Acid-washed Morwell brown coal was oxidized at 85°C in a 0.5 N Na2CO3 aqueous solution in a closed system, through which oxygen gas was bubbled. The oxidation took 1-12 h and consumed 1.8-5.8 mmol of O2 per gram of the coal. Analyses of the products revealed that aromatic carbon was selectively oxidized into carboxyls in the residual solid (oxidized coal), water-soluble nonaromatic acids, and carbon dioxide, while aliphatic carbon was minimally involved in the reaction. Considering that the coal consists of two major structural elements, aromatic clusters (mono- or fused aromatic rings with peripheral groups) and intercluster bridges (alkyl groups and ethers connecting clusters), it was concluded that the oxidation converted aromatic carbons bonded to bridges into peripheral carboxyl groups on the neighboring clusters and also converted the other aromatic carbons into nonaromatic acids or carbon dioxide. According to the mechanism of the oxidation, which decomposed the macromolecular network of the coal-eliminating clusters and converting bridges into peripherals, the number of carboxyls formed as peripherals was expected to equal that of bridges which were bonded to eliminated clusters. From the relationship between the decrease in the amount of aromatic carbon and the corresponding increase in the amount of carboxylic carbon, the average number of bridges per eliminated cluster was estimated as 2.9 and 1.3 in the early and later stages of the oxidation, respectively, assuming the average number of aromatic carbon atoms per cluster to be 6. The mass fraction of solvent-extractable material increased as oxidation progressed and reached 0.97 after 12 h of oxidation. The oxidation thus enabled us to determine the quantitative relationship between the decrease in the number of bridges and clusters and the increase in the proportion of low-molecular-mass network fragments.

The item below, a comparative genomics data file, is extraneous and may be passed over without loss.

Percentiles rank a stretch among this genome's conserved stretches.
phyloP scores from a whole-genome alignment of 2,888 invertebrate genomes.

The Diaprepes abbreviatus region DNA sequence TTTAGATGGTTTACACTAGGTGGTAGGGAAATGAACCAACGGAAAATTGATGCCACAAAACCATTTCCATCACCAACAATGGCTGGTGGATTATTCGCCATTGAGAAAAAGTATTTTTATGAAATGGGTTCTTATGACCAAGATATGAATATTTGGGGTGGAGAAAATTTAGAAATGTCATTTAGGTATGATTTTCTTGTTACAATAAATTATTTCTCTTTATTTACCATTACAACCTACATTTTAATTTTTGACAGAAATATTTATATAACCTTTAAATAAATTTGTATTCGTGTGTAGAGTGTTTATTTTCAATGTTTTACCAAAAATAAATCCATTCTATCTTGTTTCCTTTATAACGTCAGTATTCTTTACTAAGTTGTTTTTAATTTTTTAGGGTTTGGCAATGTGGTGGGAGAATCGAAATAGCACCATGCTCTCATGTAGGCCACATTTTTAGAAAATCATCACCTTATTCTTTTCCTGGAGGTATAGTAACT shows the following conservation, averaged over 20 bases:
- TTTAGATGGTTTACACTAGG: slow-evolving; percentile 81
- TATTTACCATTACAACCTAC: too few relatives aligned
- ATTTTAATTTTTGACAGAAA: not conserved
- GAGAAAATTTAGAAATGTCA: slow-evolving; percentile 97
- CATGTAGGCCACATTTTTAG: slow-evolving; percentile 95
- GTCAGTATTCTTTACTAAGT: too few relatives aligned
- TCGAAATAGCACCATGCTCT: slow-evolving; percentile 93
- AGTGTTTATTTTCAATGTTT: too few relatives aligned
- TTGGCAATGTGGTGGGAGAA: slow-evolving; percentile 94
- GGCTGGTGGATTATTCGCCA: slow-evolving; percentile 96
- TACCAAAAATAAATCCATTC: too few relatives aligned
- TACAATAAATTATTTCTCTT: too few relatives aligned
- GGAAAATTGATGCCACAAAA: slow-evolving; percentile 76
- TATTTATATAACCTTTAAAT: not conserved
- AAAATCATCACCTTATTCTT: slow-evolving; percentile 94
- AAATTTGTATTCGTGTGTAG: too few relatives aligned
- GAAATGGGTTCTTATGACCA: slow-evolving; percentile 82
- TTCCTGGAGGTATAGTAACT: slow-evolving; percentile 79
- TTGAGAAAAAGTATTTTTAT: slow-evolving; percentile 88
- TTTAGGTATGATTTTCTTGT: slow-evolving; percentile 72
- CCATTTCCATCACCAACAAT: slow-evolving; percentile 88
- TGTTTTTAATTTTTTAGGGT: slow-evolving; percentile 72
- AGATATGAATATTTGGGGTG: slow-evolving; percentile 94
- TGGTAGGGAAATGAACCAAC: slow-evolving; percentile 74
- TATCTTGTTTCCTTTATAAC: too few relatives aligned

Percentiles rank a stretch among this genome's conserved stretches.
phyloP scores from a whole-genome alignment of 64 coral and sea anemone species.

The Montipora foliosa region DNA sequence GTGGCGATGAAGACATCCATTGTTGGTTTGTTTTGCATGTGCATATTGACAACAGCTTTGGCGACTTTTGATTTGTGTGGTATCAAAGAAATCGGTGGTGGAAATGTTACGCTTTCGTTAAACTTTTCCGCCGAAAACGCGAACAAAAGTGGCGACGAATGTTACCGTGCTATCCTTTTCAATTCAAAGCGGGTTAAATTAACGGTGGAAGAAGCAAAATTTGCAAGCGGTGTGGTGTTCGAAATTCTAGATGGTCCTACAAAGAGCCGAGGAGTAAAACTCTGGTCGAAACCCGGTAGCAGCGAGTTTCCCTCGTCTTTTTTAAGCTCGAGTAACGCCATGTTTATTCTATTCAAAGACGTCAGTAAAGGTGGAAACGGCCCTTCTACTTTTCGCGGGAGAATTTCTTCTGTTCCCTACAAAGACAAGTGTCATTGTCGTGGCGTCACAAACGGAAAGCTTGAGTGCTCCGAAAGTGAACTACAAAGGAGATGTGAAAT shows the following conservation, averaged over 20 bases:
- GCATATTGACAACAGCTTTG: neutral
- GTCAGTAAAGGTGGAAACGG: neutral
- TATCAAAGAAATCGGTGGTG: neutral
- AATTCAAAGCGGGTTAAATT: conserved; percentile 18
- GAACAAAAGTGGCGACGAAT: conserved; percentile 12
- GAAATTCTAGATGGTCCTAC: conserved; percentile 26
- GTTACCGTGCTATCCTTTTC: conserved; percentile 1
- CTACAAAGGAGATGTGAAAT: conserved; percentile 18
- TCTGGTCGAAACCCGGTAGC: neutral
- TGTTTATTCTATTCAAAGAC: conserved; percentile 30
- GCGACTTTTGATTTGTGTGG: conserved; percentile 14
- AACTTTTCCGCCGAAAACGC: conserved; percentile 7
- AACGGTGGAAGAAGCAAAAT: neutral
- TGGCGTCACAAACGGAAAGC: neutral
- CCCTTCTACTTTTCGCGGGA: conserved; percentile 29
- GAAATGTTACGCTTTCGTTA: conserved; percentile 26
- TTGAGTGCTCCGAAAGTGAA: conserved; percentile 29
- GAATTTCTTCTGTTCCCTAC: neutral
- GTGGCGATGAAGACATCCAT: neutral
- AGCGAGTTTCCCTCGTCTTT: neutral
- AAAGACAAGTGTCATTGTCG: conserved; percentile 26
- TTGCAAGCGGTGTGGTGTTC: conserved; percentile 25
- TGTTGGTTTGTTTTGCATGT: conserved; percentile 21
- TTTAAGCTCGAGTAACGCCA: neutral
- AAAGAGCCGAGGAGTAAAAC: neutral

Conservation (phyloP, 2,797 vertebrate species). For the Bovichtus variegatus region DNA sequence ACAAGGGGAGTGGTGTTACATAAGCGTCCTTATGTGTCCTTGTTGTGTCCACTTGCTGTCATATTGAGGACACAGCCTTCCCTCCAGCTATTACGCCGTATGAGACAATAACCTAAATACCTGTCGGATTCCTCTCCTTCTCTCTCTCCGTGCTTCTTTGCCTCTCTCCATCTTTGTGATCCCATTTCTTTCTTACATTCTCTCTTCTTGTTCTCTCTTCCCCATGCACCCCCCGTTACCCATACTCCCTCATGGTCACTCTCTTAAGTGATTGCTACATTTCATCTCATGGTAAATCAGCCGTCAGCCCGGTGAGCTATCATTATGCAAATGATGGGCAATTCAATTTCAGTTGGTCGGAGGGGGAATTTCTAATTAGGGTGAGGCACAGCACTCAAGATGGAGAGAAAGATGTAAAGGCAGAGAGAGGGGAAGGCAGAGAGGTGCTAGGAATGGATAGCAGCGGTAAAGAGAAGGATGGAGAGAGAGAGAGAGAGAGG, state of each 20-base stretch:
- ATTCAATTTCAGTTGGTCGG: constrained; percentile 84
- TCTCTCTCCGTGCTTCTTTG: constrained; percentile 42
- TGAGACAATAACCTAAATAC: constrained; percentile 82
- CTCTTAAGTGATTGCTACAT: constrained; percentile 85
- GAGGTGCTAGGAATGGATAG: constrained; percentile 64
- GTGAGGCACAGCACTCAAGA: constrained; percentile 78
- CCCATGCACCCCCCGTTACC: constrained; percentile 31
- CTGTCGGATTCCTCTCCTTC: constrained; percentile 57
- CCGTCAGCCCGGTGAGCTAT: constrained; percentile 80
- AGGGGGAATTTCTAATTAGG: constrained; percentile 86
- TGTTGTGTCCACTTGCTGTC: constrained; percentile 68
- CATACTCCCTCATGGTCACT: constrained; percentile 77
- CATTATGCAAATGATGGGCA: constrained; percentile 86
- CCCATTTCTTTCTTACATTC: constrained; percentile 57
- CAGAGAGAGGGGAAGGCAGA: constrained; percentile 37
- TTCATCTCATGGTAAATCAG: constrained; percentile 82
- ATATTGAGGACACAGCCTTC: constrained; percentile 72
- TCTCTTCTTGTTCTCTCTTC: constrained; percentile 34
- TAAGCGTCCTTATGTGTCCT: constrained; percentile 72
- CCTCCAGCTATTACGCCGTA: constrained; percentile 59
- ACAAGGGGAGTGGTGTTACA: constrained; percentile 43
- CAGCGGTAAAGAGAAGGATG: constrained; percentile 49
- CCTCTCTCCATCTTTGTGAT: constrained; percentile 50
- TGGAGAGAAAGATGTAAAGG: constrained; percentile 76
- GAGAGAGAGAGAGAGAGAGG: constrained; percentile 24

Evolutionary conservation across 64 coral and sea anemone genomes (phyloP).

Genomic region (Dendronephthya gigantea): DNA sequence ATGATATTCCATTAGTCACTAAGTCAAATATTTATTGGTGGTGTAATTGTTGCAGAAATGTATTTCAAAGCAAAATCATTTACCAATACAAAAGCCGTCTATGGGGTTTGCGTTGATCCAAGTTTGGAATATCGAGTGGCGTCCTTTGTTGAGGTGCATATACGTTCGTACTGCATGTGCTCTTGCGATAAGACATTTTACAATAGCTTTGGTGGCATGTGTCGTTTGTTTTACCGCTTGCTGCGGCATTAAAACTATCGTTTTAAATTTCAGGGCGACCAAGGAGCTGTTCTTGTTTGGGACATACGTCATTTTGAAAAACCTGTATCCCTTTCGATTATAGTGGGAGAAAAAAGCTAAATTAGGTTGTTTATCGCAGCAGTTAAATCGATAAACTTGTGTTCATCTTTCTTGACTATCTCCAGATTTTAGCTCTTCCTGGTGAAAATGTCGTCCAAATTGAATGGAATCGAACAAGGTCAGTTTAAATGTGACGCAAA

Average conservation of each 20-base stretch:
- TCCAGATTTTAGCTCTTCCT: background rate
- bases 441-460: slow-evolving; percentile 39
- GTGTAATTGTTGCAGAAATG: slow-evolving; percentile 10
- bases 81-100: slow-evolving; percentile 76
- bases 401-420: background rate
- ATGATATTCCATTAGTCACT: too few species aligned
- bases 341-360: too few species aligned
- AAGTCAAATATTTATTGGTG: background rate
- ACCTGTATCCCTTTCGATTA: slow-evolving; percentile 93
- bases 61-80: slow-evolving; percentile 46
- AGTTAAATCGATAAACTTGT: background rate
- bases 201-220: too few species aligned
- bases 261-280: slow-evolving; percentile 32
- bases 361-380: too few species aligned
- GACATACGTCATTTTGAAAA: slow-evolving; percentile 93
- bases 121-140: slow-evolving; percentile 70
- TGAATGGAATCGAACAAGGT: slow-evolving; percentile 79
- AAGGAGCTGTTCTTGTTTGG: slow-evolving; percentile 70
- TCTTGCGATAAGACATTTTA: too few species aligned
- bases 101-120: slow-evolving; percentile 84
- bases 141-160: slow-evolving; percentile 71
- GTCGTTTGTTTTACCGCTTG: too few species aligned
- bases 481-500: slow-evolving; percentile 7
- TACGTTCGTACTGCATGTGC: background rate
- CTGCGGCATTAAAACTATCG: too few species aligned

All Science Journal Classification (ASJC) codes
- Chemical Engineering(all)
- Fuel Technology
- Energy Engineering and Power Technology